Secondly, I noticed that there were charming customs in the late 50’s early 60’s such as wearing clothes in public, and dressing for special occasions. Nowadays people think it’s acceptable to venture out dressed as asylum inmates, who cares? I’m not an elitist, but when I’m in a public place, I don’t want to see someone in stained sleepwear with “juicy” written on their ass. I don’t expect vintage Dior and pearls, but leave the wife-beater and Mustang ranch downdressing at home in the trash where it belongs. If you don’t believe me, check out any of the websites that offer “the People of Walmart” photo docs.

Thirdly, there is the design. The farther we get from any time the more antiquated everything looks. Rotary phones are entering the realm of the unknown now, whole generations have grown up without having seen one, never mind using one. Those big old Bakelite phones, with their loud tch tch tch as you dialled the number are unimaginable now – how could a forensic program even survive without the technology available to put a trace on the line, how could a spy silently dial a number in the next room to upload a picture? What happened before digital?

Watching these programs tells you. There was a lot of face to face meetings, walking around, driving in cars the size of yachts, telephone answering, message taking with pencils on paper, deduction, sloppy police work (all of the characters routinely waltz around with evidence without having preserved it in any way), smoking in any situation even in libraries,
women were never in pants unless they were ”sporty”, alcohol consumption in the office (mostly of fast-lane high-flyers), and a refreshing absence of children in adult situations -- they were where they were supposed to be, not mouthing off like precocious idiot savants, or crooning over bloodsucking classmates.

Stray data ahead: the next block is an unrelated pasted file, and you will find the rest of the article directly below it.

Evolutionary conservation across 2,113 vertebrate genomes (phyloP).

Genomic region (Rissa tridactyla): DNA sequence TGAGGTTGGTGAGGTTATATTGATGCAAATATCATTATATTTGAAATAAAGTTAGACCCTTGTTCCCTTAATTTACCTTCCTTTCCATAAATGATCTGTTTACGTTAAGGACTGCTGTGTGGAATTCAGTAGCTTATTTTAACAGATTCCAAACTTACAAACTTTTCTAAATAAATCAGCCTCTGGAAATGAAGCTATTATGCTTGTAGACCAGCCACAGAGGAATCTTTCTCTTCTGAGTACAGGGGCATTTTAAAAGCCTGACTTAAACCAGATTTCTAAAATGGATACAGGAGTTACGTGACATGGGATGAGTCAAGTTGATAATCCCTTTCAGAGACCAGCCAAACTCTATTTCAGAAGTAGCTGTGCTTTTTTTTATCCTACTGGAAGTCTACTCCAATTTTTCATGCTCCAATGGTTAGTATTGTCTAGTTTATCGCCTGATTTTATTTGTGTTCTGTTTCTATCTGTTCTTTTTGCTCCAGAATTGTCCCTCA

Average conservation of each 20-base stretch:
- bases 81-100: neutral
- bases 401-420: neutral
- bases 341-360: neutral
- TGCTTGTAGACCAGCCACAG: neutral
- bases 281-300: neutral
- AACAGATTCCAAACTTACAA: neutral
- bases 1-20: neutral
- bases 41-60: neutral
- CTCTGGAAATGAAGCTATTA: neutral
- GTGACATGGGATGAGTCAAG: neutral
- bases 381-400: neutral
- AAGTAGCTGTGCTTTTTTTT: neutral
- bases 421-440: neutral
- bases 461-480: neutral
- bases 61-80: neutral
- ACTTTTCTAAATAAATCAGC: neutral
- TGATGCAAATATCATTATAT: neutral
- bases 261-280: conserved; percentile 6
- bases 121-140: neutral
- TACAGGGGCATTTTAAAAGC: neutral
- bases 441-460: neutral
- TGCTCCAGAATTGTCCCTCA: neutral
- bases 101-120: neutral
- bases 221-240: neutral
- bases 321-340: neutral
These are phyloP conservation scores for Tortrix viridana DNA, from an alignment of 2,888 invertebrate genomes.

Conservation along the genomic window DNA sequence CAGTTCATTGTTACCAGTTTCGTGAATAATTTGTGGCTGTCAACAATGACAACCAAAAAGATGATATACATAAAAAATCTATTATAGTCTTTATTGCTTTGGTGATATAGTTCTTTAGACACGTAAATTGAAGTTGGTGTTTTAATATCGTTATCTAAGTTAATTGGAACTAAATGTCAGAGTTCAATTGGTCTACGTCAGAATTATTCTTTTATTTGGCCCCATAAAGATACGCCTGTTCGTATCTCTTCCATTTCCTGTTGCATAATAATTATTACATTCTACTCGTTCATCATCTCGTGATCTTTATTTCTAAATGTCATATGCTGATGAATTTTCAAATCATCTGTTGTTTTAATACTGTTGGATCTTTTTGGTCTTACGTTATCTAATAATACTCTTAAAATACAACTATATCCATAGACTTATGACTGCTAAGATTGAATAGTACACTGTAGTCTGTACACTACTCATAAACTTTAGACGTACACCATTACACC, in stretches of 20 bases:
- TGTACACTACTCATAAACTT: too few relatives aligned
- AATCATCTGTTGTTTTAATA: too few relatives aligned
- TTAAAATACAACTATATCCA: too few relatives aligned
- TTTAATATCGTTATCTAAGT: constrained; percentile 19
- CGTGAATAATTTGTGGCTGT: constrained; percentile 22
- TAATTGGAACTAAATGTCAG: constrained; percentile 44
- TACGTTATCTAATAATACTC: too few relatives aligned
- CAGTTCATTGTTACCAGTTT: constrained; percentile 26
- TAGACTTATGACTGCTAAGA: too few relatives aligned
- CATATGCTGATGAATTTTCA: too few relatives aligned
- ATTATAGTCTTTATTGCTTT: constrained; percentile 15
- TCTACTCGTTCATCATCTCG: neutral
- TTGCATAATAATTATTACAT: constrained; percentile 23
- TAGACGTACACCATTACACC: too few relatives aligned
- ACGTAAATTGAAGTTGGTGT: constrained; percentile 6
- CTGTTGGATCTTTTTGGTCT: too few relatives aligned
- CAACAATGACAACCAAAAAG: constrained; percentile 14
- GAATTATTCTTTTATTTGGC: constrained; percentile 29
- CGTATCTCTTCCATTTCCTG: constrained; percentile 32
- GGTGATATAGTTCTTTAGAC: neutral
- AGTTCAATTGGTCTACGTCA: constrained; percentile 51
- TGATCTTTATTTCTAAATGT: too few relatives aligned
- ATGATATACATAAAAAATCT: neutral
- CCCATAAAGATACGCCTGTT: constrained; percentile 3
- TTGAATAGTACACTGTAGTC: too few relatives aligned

I’m not saying all was well in the old days, or that we should return to them. But maybe we could have kept some of the good stuff, like civility, manners and politeness. We could all live with a little less public profanity too. The roughest lingo they got up to was quaint and goofy by comparison with what is heard regularly today. Sometime in the 90's it became necessary in the film industry to include a scene of male urination in every film. Why? I don't want to see the inside of the men's room. Is that where men go to think? Do they need their willy in their hand in order to come to a conclusion?  Can't we put that back in the closet, and trade "realism" for decency?  Human physiology is grotesque enough without having to be reminded of it. Sometimes I wish they’d put the lid back on the collective unconscious, or the id of the sixties, or whatever that pandora’s box of rude vocabulary was that barfed itself all over public decorum.

Think about it, what do you like about the past that you would keep? Can you bring it back in any way? Maybe by wearing a dress (women), or a hat,or a suit (men). Women love men in uniform, not just because it means they have a job, but also because they are usually more handsome when they shave and wear clean pressed clothes that don’t make them look like they are intending to spend the day under the car in the garage. Or maybe you could revive some of that rat-pack lingo the next time something doesn’t go your way, it might make you laugh if nothing else, and that’s always good.